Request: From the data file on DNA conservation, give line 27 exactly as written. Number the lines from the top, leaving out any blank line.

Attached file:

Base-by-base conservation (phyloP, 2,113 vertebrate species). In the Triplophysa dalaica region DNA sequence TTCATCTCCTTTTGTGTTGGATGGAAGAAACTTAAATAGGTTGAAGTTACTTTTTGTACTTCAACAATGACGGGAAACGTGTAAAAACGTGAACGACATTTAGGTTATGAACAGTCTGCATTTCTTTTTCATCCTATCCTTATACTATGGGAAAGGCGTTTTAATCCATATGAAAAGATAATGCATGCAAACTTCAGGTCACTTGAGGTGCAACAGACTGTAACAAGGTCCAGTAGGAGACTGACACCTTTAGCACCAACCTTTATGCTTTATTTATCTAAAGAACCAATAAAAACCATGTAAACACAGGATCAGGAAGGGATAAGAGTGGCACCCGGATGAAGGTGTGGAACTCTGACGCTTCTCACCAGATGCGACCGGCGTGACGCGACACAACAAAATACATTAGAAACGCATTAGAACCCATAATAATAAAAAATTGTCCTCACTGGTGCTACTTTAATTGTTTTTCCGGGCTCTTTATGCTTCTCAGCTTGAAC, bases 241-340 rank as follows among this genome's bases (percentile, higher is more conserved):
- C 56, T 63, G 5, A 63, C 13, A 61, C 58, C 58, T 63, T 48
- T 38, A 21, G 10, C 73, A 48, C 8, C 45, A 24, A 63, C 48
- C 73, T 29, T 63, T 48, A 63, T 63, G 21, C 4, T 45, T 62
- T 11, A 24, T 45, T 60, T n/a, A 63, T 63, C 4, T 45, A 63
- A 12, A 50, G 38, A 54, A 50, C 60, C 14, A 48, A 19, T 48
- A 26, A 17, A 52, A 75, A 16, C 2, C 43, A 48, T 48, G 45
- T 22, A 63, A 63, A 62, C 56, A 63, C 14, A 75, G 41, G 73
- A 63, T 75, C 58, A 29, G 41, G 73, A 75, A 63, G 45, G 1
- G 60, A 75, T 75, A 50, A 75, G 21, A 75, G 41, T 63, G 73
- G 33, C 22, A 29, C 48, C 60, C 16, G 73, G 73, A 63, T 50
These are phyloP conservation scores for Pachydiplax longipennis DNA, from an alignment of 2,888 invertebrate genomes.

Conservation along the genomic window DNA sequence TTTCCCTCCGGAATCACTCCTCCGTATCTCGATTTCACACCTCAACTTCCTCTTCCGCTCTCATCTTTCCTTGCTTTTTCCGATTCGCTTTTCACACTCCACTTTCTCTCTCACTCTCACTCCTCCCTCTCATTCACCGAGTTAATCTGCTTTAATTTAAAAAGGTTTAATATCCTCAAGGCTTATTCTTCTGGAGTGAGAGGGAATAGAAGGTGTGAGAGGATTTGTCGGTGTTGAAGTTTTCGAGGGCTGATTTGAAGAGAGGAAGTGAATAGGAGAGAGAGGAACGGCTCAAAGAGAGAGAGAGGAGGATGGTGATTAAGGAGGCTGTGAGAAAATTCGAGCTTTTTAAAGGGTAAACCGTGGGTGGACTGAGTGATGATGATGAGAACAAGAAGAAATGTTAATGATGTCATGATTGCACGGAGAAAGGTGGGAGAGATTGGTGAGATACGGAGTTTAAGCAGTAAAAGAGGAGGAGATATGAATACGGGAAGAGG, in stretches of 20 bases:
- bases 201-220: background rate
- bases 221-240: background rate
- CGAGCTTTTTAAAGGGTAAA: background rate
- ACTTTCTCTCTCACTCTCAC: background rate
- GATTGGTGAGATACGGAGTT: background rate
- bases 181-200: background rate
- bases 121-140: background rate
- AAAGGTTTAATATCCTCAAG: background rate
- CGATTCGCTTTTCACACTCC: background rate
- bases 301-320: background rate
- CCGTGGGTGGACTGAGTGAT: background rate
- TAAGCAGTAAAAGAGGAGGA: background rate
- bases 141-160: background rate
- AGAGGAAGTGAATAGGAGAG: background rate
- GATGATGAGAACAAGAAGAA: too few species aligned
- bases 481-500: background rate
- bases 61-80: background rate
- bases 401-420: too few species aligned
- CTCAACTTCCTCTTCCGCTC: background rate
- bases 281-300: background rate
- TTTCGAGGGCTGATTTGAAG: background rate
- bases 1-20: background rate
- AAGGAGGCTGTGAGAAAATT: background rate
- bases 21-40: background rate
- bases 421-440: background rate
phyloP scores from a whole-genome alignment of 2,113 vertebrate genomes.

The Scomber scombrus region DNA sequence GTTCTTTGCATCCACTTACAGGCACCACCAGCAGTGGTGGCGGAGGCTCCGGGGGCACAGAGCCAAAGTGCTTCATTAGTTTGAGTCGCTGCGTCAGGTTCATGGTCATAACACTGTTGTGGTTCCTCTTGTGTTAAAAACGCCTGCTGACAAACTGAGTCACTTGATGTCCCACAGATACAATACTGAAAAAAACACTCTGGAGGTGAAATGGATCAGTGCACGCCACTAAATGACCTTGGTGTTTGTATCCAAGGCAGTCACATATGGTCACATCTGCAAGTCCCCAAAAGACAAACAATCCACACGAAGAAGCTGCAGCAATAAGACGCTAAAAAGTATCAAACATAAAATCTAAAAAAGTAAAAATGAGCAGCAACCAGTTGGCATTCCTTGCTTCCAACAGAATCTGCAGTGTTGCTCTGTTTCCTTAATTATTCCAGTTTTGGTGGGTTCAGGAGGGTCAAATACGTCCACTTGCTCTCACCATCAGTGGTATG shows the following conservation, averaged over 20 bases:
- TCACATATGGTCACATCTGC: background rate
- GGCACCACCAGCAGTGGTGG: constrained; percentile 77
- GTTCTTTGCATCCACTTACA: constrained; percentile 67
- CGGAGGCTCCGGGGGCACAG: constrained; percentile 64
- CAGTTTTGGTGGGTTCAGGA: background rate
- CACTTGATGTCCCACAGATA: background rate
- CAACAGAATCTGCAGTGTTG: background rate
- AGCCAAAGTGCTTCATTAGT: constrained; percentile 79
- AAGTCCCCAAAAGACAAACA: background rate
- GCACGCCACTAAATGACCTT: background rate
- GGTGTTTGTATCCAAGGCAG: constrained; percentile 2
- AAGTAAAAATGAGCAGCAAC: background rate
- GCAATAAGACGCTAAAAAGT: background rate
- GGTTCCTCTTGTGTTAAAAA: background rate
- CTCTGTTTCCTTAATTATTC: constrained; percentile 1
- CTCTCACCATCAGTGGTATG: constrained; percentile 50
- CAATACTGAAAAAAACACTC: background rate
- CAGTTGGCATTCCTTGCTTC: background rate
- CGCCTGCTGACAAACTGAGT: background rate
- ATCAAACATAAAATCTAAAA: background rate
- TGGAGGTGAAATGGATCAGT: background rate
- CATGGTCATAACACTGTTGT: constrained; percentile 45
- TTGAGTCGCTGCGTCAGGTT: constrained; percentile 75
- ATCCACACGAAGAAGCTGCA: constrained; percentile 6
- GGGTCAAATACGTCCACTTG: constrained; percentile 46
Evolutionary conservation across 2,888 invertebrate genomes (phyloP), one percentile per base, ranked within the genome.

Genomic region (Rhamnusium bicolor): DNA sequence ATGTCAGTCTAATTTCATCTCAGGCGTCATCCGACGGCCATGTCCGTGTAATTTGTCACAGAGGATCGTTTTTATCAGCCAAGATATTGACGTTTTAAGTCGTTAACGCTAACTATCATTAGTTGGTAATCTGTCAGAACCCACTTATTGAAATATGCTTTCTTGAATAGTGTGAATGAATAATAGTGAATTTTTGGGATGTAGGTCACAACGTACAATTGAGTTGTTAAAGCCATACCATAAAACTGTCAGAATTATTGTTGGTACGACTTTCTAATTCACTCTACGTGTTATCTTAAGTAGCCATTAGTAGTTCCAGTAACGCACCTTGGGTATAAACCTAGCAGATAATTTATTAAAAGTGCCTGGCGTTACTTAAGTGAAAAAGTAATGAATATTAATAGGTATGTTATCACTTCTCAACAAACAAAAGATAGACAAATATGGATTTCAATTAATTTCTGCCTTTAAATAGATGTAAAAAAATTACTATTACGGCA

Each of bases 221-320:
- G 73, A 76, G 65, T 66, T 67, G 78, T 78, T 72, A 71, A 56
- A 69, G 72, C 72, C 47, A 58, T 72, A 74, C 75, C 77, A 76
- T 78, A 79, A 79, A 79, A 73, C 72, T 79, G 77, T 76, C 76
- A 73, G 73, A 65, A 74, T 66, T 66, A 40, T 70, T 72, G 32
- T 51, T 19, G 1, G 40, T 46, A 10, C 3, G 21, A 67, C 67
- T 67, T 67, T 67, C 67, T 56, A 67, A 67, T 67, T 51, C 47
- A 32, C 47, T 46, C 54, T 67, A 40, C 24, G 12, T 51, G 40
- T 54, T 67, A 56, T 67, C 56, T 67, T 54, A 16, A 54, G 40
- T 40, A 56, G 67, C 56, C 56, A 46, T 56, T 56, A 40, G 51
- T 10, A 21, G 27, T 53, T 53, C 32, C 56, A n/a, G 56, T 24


- AGAGGAAGTGAATAGGAGAG: background rate